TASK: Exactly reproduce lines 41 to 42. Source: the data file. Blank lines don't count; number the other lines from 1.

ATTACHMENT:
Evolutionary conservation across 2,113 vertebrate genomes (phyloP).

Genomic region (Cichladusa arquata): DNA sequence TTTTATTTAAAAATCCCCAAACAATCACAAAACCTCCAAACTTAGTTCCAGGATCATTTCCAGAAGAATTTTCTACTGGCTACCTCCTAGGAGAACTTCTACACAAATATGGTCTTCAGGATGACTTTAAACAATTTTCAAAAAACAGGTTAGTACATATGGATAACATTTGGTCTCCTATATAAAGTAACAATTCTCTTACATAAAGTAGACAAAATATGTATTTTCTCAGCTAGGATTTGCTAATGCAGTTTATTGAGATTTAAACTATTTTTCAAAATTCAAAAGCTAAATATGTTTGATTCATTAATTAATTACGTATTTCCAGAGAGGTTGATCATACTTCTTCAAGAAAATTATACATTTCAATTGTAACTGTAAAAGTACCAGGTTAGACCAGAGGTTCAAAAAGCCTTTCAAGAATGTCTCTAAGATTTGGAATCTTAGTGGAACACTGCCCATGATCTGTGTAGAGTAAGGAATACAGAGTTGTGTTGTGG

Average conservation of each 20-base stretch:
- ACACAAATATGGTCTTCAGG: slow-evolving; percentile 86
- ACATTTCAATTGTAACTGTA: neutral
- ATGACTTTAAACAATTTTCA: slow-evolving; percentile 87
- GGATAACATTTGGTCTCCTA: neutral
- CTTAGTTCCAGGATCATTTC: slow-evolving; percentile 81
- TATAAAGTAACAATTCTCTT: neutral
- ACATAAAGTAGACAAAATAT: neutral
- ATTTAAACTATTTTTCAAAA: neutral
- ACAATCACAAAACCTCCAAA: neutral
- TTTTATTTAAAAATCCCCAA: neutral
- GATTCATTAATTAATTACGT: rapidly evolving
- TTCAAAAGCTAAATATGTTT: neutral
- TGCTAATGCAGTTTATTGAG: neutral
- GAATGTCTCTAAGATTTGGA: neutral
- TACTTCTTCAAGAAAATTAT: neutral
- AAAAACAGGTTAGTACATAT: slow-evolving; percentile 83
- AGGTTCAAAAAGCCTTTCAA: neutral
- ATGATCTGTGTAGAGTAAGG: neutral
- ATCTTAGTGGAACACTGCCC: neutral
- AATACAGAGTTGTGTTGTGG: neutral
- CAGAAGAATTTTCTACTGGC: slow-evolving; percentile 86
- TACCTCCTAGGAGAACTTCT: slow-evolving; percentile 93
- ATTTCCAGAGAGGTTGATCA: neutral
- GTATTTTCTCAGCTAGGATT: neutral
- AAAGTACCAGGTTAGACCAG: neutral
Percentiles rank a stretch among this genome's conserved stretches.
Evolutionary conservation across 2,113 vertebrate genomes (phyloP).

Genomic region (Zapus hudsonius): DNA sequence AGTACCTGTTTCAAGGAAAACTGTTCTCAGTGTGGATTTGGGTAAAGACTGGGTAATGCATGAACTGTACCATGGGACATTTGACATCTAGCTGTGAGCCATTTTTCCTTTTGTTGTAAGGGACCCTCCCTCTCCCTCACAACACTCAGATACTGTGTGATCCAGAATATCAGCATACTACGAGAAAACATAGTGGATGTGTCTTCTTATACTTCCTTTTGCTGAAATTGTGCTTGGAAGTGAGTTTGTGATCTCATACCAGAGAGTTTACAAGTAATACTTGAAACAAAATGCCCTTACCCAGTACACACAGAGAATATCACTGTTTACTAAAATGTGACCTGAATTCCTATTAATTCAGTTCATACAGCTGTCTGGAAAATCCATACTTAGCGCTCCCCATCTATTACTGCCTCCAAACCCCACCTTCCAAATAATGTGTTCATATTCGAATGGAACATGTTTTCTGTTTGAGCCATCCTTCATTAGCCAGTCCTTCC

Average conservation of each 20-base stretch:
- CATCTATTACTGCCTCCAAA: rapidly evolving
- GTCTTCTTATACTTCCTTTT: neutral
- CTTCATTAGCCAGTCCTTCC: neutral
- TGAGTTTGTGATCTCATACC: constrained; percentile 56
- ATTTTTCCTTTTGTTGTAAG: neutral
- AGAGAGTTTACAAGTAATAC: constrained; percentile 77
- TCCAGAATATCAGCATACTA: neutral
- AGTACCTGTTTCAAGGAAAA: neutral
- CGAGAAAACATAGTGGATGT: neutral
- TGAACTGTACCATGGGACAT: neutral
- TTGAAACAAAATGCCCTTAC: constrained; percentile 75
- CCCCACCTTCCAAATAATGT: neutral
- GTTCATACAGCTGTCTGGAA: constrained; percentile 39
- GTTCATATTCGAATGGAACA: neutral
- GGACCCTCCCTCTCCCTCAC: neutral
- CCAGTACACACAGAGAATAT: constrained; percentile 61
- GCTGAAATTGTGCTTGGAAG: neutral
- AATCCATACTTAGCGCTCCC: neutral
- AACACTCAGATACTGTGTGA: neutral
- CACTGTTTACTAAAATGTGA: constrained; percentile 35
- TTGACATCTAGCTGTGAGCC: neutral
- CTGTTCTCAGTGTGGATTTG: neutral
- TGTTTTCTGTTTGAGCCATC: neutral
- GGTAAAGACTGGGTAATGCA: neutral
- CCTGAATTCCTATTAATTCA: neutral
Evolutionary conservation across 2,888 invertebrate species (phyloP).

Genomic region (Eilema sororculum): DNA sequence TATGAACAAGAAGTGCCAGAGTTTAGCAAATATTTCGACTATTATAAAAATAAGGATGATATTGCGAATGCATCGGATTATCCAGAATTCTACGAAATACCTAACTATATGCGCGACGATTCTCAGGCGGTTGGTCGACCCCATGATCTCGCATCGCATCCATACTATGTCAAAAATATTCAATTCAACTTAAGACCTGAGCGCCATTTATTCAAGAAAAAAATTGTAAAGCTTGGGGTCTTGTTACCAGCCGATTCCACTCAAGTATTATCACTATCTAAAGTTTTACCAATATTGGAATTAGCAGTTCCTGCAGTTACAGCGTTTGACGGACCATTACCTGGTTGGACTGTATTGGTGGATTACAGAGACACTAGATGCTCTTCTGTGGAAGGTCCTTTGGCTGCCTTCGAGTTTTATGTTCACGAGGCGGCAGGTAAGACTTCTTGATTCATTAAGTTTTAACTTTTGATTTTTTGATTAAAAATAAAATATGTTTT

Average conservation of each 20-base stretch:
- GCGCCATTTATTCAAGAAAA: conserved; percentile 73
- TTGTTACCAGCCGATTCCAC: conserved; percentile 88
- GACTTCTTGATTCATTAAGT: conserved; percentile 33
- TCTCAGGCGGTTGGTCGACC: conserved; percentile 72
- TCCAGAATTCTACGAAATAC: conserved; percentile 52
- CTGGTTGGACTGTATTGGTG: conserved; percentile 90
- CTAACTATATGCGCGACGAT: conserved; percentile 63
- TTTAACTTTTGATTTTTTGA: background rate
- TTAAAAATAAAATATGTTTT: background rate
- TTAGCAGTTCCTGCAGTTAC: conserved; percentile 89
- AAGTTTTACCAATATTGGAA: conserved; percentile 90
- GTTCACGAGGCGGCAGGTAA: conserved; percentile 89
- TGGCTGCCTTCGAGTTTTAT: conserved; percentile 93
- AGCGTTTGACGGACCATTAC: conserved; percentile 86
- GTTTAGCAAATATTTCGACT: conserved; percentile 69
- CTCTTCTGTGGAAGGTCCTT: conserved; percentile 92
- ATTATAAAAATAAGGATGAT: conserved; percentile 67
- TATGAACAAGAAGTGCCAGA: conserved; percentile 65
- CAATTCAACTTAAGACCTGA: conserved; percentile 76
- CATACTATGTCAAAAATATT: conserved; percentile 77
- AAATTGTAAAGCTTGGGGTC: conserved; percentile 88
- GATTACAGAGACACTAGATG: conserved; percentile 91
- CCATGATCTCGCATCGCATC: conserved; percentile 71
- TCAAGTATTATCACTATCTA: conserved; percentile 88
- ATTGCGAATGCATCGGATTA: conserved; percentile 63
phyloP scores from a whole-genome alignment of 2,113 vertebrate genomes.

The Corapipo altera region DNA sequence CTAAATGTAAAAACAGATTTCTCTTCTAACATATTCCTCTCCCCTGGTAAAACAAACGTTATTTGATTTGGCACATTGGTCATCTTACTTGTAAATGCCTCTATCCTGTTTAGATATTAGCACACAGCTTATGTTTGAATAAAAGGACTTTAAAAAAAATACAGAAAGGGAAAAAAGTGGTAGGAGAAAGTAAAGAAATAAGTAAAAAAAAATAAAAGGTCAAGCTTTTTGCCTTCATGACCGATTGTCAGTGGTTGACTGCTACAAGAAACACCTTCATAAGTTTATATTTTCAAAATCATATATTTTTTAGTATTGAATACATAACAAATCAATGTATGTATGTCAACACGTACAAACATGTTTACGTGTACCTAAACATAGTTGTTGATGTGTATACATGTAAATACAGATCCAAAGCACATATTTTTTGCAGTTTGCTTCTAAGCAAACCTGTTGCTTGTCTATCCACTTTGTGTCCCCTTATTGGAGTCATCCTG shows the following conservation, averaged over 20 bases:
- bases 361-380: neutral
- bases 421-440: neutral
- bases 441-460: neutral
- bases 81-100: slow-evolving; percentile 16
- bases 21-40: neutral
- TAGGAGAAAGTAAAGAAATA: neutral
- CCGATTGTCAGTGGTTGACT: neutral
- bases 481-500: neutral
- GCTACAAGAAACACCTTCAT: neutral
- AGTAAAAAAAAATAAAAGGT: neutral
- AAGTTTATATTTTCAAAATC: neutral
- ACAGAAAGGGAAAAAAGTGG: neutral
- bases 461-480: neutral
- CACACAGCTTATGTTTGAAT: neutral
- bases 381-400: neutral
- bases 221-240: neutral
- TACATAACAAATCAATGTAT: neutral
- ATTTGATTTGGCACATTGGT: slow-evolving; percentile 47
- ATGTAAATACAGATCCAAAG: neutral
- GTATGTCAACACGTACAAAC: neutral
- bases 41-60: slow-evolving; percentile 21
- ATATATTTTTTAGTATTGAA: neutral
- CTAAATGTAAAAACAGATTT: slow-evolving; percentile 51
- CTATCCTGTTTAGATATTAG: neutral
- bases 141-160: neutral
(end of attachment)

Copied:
- CGAGAAAACATAGTGGATGT: neutral
- TGAACTGTACCATGGGACAT: neutral